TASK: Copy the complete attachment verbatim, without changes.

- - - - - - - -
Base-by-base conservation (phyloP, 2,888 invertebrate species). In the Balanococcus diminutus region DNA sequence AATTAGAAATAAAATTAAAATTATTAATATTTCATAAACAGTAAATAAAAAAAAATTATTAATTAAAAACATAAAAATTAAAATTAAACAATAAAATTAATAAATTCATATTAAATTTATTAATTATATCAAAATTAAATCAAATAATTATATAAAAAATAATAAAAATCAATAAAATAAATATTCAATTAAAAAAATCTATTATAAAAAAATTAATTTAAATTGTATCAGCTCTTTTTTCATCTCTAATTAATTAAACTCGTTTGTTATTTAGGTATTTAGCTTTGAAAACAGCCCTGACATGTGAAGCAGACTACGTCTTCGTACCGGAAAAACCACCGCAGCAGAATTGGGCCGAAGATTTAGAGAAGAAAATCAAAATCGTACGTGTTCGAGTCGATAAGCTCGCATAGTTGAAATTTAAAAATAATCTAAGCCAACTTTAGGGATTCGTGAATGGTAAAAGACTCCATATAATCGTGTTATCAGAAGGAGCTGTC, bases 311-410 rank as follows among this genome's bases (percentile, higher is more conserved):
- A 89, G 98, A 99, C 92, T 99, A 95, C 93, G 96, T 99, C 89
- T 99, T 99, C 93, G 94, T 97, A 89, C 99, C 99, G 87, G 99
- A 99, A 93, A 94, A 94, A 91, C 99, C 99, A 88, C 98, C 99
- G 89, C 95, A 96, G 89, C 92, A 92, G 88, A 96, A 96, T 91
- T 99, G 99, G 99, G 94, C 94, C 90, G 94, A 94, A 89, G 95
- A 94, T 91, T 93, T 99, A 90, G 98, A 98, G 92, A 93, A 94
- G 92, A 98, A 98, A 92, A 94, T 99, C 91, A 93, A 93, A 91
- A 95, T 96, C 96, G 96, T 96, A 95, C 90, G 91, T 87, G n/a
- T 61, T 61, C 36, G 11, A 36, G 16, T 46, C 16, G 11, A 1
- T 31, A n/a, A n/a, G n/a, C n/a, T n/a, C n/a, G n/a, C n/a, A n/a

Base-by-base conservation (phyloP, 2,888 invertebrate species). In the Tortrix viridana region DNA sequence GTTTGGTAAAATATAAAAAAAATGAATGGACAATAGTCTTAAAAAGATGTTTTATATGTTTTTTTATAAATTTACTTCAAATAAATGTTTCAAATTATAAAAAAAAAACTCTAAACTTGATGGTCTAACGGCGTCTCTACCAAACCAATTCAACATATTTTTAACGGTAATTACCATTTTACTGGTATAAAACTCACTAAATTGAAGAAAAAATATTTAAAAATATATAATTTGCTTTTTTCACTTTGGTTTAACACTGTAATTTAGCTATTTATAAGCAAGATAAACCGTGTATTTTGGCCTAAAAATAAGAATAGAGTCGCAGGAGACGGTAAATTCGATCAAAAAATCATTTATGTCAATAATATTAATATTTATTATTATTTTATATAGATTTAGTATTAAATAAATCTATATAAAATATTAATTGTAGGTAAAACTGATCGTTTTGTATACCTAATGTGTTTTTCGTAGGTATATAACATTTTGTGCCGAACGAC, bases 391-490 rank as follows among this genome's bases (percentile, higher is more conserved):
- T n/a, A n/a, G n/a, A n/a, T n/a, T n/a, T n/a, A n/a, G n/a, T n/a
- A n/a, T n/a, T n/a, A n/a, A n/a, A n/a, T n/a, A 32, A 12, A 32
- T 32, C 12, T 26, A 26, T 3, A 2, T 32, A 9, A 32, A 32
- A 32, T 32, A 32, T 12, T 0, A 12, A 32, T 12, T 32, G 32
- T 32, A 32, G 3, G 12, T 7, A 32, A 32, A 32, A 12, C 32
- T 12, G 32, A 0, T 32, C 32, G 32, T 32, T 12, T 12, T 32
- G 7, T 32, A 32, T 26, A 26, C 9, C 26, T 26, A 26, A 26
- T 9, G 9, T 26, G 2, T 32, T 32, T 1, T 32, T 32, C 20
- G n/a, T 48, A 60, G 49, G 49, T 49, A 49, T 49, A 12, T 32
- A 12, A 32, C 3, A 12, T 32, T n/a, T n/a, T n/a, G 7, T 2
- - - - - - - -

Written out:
Base-by-base conservation (phyloP, 2,888 invertebrate species). In the Balanococcus diminutus region DNA sequence AATTAGAAATAAAATTAAAATTATTAATATTTCATAAACAGTAAATAAAAAAAAATTATTAATTAAAAACATAAAAATTAAAATTAAACAATAAAATTAATAAATTCATATTAAATTTATTAATTATATCAAAATTAAATCAAATAATTATATAAAAAATAATAAAAATCAATAAAATAAATATTCAATTAAAAAAATCTATTATAAAAAAATTAATTTAAATTGTATCAGCTCTTTTTTCATCTCTAATTAATTAAACTCGTTTGTTATTTAGGTATTTAGCTTTGAAAACAGCCCTGACATGTGAAGCAGACTACGTCTTCGTACCGGAAAAACCACCGCAGCAGAATTGGGCCGAAGATTTAGAGAAGAAAATCAAAATCGTACGTGTTCGAGTCGATAAGCTCGCATAGTTGAAATTTAAAAATAATCTAAGCCAACTTTAGGGATTCGTGAATGGTAAAAGACTCCATATAATCGTGTTATCAGAAGGAGCTGTC, bases 311-410 rank as follows among this genome's bases (percentile, higher is more conserved):
- A 89, G 98, A 99, C 92, T 99, A 95, C 93, G 96, T 99, C 89
- T 99, T 99, C 93, G 94, T 97, A 89, C 99, C 99, G 87, G 99
- A 99, A 93, A 94, A 94, A 91, C 99, C 99, A 88, C 98, C 99
- G 89, C 95, A 96, G 89, C 92, A 92, G 88, A 96, A 96, T 91
- T 99, G 99, G 99, G 94, C 94, C 90, G 94, A 94, A 89, G 95
- A 94, T 91, T 93, T 99, A 90, G 98, A 98, G 92, A 93, A 94
- G 92, A 98, A 98, A 92, A 94, T 99, C 91, A 93, A 93, A 91
- A 95, T 96, C 96, G 96, T 96, A 95, C 90, G 91, T 87, G n/a
- T 61, T 61, C 36, G 11, A 36, G 16, T 46, C 16, G 11, A 1
- T 31, A n/a, A n/a, G n/a, C n/a, T n/a, C n/a, G n/a, C n/a, A n/a

Base-by-base conservation (phyloP, 2,888 invertebrate species). In the Tortrix viridana region DNA sequence GTTTGGTAAAATATAAAAAAAATGAATGGACAATAGTCTTAAAAAGATGTTTTATATGTTTTTTTATAAATTTACTTCAAATAAATGTTTCAAATTATAAAAAAAAAACTCTAAACTTGATGGTCTAACGGCGTCTCTACCAAACCAATTCAACATATTTTTAACGGTAATTACCATTTTACTGGTATAAAACTCACTAAATTGAAGAAAAAATATTTAAAAATATATAATTTGCTTTTTTCACTTTGGTTTAACACTGTAATTTAGCTATTTATAAGCAAGATAAACCGTGTATTTTGGCCTAAAAATAAGAATAGAGTCGCAGGAGACGGTAAATTCGATCAAAAAATCATTTATGTCAATAATATTAATATTTATTATTATTTTATATAGATTTAGTATTAAATAAATCTATATAAAATATTAATTGTAGGTAAAACTGATCGTTTTGTATACCTAATGTGTTTTTCGTAGGTATATAACATTTTGTGCCGAACGAC, bases 391-490 rank as follows among this genome's bases (percentile, higher is more conserved):
- T n/a, A n/a, G n/a, A n/a, T n/a, T n/a, T n/a, A n/a, G n/a, T n/a
- A n/a, T n/a, T n/a, A n/a, A n/a, A n/a, T n/a, A 32, A 12, A 32
- T 32, C 12, T 26, A 26, T 3, A 2, T 32, A 9, A 32, A 32
- A 32, T 32, A 32, T 12, T 0, A 12, A 32, T 12, T 32, G 32
- T 32, A 32, G 3, G 12, T 7, A 32, A 32, A 32, A 12, C 32
- T 12, G 32, A 0, T 32, C 32, G 32, T 32, T 12, T 12, T 32
- G 7, T 32, A 32, T 26, A 26, C 9, C 26, T 26, A 26, A 26
- T 9, G 9, T 26, G 2, T 32, T 32, T 1, T 32, T 32, C 20
- G n/a, T 48, A 60, G 49, G 49, T 49, A 49, T 49, A 12, T 32
- A 12, A 32, C 3, A 12, T 32, T n/a, T n/a, T n/a, G 7, T 2